Sang Hue had already made news in 1973-74 when he gave Alvin Kallicharran run-out in the Port-of-Spain Test, only to reverse the decision overnight, but three years later he reprieved Roy Fredericks when he appeared for all the world to be short of his ground when on 99. According to Imran Khan in his autobiography, Sang Hue turned to Mushtaq Mohammad and admitted that while Fredericks had been out "you don't have to live here".
In Kandy, local umpire Cooray had what might politely be described as a shocker, and he saved his worst for the home side with as many as 15 dubious decisions. Sanath Jayasuriya's dismissal summed up how bad things were, slashing to Graham Thorpe at third slip ... the only problem being that the edge had flown into the ground on its way to the catcher. A livid Jayasuriya stormed off, his helmet reaching the boundary long before he did. Nasser Hussain was also reprieved three times on his way to a hundred. The sad thing is that Cooray was a top umpire but probably past his sell-by date. The public in Sri Lanka turned on him, nicknaming him "Bad Call" Cooray, and he retired admitting to have had "many sleepless nights after that match".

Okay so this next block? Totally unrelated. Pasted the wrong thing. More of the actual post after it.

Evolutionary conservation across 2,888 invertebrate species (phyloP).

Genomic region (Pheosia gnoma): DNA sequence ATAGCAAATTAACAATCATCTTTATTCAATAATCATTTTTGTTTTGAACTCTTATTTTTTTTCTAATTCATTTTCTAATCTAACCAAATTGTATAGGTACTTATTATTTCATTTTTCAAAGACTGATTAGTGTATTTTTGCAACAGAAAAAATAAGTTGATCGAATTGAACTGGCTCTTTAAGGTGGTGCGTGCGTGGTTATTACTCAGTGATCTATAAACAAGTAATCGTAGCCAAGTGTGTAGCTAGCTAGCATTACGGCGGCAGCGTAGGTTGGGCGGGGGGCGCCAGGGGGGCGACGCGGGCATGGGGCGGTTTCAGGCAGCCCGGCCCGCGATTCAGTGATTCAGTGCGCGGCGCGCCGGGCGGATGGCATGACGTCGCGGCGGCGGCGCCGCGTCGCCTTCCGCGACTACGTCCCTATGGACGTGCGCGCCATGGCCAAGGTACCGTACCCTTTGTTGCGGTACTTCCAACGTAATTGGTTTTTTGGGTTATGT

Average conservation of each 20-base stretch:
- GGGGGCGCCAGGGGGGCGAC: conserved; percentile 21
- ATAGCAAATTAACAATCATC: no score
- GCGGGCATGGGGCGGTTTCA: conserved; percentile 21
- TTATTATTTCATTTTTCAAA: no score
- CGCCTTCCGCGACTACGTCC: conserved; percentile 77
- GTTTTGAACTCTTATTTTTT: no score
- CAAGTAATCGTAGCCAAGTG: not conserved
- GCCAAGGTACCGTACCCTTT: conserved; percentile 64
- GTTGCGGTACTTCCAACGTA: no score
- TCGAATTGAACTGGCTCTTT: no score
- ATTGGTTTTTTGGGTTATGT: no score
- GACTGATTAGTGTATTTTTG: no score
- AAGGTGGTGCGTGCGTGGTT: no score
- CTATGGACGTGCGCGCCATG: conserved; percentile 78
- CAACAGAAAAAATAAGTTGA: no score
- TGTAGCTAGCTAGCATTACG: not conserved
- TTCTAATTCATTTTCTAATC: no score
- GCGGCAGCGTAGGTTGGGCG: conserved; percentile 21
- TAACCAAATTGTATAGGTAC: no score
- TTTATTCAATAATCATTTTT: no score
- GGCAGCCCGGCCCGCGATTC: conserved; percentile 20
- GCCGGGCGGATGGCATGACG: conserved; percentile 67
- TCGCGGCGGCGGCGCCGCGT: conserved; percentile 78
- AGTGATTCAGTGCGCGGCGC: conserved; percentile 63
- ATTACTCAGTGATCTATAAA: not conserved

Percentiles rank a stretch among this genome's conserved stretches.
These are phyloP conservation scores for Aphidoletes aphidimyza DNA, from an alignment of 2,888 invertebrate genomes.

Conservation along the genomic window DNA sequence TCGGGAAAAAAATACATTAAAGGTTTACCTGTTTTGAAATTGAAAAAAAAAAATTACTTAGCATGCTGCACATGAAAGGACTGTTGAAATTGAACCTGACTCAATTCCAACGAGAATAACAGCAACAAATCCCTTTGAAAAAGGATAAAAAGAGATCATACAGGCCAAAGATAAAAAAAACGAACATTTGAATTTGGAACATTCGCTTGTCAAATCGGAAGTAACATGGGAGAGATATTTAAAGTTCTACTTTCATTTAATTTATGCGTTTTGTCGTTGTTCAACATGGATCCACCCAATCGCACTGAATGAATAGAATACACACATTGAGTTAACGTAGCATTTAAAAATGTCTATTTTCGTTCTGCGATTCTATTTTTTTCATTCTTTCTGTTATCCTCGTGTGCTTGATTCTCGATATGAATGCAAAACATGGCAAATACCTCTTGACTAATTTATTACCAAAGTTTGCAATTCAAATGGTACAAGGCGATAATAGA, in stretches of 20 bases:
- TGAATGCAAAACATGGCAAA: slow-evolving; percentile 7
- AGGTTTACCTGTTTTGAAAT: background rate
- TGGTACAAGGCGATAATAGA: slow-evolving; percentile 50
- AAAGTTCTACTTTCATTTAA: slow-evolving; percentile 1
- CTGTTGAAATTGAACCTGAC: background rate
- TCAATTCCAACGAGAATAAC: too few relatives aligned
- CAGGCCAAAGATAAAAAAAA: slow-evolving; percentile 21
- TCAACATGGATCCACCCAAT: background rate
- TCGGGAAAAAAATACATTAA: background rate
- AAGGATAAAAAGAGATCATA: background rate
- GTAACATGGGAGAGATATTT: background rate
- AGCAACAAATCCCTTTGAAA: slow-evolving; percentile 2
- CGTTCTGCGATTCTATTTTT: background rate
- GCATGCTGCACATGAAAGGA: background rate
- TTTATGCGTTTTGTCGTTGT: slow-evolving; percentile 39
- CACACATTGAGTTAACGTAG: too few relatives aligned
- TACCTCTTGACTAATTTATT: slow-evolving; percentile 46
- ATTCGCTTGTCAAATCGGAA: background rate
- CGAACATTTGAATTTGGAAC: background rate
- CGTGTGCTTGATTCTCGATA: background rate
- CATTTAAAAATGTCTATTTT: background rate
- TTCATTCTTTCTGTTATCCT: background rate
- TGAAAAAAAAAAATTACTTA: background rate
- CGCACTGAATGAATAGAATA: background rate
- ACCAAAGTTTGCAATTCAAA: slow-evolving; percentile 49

A performance which was so bad that it ended being caught up in the match-fixing row a couple of years later. The entire series was dogged with dissent over umpiring, and things came to a head in a nailbiting Leeds Test. Wisden referred to Akhtar's "four days of painful notoriety". He gave nine of 10 lbw decisions awarded during the match, eight of them against South Africa, of which seven were "dubious". In 2000, at the King Commission hearing into match fixing, Ali Bacher claimed that Akhtar had been paid by bookmakers; Akhtar countered by threatening to sue and saying: "I curse such filthy money. No one dared to contact me with such intentions like match-fixing or any other malpractice."
As a Test batsman, Mike Brearley needed all the breaks he could get, so it is perhaps understandable when his usually clam exterior was ruffled when he edged Chandrasekhar to Viswanath at slip on what he believed was the half volley. "There was not another pair of eyes on the ground who thought it had carried," observed The Times. To make things worse, as he sat eating his lunch Nagendra came over and said: "Mr Brearley, I am very sorry. I knew it was not out, but I felt my finger going up and I just couldn't stop it."